The James W. Foley Fellowship is awarded annually to an individual who is passionate about the issues of journalist safety and freedom of expression.
The fellowship--created in honor of American journalist James Foley, who was killed in Syria in 2014--is a one-year, paid position at CPJ's office in New York, with support from the James W. Foley Legacy Foundation.
The Foley Fellow serves as an integral part of CPJ's Emergencies Response Team. Each fellow conducts independent research that advances the safety of journalists and supports the wider CPJ mission.
CPJ's current James W. Foley Fellow is Lucy Westcott.
Westcott joined CPJ in 2018 as the James W. Foley Fellow. During her fellowship, Westcott will focus on safety issues for women journalists in non-hostile environments. Prior to joining CPJ, Westcott reported for outlets including Newsweek, The Intercept, Bustle, The Atlantic, and Women Under Siege, and was a United Nations correspondent for the Inter Press Service. As a fellow with the International Reporting Project in 2016, Westcott wrote about gender and development in South Africa and Lesotho. She has reported from Egypt, Jordan, Cameroon, and the U.S. She has a master's in multi-platform journalism from the University of Maryland, College Park, and a bachelor's degree from the University of Sussex in the United Kingdom.
Westcott is researching safety threats facing female and gender non-conforming journalists in the U.S. and Canada. Based on the results of a survey distributed in March 2019, the Emergencies Response Team has developed new safety resources around digital, physical, and psychological safety. These will be incorporated into the department's safety kit.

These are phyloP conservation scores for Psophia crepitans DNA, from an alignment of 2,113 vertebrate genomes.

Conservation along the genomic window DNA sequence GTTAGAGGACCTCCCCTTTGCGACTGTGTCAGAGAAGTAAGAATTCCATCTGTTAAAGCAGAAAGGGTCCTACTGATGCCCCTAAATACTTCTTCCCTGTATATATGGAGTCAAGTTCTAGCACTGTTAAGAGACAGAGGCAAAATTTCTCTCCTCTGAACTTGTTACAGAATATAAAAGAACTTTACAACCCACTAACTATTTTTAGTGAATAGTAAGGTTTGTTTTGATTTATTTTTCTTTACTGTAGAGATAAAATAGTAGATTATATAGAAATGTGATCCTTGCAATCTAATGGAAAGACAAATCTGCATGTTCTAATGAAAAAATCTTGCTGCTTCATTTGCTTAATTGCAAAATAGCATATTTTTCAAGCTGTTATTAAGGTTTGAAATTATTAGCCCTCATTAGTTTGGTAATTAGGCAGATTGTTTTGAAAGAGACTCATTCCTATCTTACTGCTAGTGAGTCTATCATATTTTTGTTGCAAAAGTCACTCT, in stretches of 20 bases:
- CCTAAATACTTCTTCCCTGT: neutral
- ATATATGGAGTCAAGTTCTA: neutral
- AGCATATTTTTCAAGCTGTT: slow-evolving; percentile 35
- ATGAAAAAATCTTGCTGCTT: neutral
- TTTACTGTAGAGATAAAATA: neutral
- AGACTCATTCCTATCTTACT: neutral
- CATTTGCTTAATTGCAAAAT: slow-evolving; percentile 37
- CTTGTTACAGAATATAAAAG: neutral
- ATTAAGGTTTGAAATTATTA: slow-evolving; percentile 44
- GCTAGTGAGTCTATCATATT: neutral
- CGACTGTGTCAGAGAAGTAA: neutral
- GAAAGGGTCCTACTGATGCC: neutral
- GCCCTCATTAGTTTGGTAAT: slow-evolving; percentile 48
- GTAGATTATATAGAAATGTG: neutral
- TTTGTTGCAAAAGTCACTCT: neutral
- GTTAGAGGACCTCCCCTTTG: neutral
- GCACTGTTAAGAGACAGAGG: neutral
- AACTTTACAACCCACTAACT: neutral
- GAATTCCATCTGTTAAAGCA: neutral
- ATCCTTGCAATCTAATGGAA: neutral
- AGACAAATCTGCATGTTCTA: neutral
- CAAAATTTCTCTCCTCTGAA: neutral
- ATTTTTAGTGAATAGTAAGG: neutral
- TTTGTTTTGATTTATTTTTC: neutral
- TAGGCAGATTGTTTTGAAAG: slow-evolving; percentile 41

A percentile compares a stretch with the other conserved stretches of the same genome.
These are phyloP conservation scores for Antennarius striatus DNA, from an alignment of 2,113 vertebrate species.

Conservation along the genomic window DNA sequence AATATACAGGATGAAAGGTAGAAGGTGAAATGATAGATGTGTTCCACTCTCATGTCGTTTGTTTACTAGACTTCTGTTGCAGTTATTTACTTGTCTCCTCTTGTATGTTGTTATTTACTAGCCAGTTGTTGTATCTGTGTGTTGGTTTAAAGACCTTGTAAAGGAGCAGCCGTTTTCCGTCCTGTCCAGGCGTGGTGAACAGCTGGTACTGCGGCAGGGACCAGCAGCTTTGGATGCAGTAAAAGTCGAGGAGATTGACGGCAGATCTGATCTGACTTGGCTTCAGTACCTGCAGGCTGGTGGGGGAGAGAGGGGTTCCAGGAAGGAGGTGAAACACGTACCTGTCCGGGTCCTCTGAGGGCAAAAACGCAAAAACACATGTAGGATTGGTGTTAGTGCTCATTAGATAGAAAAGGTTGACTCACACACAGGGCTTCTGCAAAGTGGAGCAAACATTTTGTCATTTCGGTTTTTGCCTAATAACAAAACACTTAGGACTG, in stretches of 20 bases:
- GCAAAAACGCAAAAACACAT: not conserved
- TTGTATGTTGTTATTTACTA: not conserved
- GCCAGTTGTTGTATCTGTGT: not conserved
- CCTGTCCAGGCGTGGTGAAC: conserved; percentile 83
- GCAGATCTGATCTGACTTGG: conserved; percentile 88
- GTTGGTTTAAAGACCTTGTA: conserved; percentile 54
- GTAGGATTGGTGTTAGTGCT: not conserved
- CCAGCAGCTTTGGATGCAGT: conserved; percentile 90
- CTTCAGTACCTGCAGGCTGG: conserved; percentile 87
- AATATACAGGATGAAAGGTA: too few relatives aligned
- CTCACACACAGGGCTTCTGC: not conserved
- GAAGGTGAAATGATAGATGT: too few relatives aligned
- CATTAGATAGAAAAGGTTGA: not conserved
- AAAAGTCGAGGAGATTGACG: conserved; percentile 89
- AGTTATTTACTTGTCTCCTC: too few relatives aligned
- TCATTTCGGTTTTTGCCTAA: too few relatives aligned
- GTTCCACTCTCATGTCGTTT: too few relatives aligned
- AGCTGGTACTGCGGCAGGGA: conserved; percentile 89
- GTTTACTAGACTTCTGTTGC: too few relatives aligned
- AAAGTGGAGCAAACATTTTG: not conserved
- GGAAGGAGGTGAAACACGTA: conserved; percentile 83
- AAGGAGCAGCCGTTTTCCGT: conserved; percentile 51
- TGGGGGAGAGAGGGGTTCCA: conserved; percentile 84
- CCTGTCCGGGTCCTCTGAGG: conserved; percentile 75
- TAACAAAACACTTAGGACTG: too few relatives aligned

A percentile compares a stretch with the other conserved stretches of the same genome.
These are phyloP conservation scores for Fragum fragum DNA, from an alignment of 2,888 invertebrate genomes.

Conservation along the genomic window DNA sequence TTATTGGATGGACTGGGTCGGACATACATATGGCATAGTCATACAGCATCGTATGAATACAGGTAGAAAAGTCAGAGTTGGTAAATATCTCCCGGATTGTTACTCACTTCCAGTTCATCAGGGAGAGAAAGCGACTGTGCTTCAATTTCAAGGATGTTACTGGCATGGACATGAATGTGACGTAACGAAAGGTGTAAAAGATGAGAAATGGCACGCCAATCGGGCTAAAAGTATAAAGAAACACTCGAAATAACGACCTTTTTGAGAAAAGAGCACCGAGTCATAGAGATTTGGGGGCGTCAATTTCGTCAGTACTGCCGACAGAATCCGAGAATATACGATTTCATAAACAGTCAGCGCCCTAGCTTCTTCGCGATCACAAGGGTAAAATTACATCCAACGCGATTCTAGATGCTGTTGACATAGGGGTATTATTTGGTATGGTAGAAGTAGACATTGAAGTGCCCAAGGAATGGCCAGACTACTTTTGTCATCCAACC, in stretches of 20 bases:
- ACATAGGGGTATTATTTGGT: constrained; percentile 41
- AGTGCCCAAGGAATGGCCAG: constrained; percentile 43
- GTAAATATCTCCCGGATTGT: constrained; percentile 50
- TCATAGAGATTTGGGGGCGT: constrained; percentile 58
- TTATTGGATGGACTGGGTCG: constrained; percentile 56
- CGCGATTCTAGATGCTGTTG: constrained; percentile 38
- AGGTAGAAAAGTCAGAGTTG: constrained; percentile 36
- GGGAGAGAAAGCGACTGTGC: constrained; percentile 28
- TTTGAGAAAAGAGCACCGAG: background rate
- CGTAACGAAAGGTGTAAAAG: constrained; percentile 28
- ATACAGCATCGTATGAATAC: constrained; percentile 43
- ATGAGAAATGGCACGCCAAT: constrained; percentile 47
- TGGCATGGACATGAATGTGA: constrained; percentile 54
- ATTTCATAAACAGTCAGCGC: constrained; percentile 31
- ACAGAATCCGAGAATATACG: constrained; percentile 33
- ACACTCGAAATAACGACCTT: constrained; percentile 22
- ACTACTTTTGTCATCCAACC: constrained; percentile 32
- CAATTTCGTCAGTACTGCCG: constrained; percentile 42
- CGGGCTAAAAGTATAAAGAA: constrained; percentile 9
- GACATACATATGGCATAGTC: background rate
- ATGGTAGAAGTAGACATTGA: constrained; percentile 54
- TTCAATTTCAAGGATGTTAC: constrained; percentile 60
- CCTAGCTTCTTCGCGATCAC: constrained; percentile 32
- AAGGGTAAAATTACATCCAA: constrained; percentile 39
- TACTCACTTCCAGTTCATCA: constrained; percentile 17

Westcott applied for the James W. Foley Fellowship after the death of journalist Kim Wall. Like Foley and Steven Sotloff, an American journalist also killed by the militant group Islamic State, Wall was a freelance journalist. But unlike them, she was a woman working in a non-hostile environment. Foley and Sotloff reported from the front lines of an active war zone; by contrast, Wall boarded a submarine in Copenhagen to interview its inventor. Although she was reporting alone with a man she’d never met, her friends knew where she was and she was only supposed to be gone for a couple of hours. Westcott said that Wall's death made her re-evaluate her own approach to safety, and answer the question: How can you evaluate danger and risks as a journalist when you think you’re safe?
Westcott's expertise is an important asset to CPJ's emergencies work. Successive fellows are likely to bring their own set of skills that will help ensure this position is continuously responding to the changing needs of the journalists CPJ assists.